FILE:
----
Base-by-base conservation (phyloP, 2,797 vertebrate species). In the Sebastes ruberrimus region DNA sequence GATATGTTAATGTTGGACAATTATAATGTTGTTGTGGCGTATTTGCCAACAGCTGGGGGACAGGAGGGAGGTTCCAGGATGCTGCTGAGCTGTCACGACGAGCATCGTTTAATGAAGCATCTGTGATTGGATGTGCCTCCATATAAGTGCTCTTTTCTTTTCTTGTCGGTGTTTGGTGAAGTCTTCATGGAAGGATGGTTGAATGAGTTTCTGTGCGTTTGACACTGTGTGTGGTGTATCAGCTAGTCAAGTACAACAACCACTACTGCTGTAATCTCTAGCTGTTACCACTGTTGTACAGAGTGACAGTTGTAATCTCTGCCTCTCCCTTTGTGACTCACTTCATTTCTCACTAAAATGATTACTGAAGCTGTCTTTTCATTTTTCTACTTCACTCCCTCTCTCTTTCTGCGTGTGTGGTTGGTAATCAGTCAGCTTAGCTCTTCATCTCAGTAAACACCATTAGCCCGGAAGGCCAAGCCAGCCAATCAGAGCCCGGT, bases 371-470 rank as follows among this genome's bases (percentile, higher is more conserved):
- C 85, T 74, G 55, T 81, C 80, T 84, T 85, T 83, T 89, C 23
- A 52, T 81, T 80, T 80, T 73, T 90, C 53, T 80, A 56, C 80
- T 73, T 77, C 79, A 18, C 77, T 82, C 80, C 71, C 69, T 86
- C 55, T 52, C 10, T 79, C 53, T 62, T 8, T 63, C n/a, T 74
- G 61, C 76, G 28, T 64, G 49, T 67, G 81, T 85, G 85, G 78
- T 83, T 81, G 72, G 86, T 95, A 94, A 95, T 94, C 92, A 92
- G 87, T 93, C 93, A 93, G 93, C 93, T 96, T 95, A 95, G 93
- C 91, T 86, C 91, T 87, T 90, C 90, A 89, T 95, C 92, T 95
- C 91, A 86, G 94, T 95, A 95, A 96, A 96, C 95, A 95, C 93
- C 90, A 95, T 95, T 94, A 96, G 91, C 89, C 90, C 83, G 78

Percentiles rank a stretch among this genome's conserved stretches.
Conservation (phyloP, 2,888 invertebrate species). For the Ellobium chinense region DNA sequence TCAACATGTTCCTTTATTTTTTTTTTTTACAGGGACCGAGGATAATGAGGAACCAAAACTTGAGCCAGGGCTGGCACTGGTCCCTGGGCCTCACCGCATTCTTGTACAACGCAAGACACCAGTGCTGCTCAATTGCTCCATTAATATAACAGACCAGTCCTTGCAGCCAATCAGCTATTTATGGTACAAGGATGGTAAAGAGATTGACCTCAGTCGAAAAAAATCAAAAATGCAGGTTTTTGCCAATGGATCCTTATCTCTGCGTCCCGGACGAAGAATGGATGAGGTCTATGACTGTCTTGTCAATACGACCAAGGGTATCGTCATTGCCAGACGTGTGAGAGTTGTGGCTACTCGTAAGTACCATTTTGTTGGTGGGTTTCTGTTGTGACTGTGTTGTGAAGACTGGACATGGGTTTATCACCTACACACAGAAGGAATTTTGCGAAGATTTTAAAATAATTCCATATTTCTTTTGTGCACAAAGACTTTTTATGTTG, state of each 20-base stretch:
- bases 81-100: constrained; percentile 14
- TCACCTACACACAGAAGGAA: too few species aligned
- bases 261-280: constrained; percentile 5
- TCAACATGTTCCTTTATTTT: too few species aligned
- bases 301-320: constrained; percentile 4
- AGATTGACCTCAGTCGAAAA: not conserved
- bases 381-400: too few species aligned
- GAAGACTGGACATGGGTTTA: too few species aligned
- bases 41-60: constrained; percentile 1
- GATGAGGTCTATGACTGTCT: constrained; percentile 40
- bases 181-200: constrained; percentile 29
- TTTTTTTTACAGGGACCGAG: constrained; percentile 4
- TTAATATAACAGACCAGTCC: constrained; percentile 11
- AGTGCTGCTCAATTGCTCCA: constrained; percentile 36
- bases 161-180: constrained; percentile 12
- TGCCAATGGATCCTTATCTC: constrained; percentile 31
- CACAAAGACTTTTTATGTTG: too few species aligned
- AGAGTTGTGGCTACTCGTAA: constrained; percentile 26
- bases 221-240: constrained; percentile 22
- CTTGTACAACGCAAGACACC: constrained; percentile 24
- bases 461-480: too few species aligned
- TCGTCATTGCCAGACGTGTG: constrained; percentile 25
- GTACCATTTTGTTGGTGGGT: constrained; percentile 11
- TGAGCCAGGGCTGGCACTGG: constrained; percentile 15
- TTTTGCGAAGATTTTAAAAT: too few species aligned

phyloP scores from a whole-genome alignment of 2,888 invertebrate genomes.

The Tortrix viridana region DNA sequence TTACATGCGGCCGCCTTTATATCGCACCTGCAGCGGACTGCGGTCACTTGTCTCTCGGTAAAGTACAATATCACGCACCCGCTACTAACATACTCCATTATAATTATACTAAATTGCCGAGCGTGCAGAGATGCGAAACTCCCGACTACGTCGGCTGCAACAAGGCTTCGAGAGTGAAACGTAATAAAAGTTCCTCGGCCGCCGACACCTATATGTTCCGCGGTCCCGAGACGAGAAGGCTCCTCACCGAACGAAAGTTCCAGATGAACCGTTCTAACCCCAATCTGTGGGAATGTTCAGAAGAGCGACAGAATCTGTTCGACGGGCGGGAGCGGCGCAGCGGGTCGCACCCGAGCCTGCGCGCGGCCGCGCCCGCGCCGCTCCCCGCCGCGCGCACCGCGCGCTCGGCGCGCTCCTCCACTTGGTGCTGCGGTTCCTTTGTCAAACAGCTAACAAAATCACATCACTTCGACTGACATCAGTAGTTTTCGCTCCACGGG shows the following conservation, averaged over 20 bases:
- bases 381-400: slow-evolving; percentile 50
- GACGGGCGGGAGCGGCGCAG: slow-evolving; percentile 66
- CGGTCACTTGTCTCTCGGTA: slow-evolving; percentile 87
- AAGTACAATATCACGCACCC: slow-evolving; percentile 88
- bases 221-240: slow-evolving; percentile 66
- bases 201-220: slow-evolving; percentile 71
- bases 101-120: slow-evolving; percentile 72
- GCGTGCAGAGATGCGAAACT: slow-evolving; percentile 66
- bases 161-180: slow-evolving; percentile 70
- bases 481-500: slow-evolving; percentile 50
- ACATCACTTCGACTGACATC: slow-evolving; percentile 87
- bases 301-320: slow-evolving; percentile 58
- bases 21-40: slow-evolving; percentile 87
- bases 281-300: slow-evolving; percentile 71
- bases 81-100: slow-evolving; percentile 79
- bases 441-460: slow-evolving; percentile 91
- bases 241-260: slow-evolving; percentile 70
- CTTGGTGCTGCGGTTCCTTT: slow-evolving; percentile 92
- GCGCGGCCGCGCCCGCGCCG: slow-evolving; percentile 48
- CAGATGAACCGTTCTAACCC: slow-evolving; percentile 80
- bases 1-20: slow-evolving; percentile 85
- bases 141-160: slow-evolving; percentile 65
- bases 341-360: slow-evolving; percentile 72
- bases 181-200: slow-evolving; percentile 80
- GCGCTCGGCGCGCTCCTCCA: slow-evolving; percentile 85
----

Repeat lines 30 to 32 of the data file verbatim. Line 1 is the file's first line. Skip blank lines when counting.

- CACAAAGACTTTTTATGTTG: too few species aligned
- AGAGTTGTGGCTACTCGTAA: constrained; percentile 26
- bases 221-240: constrained; percentile 22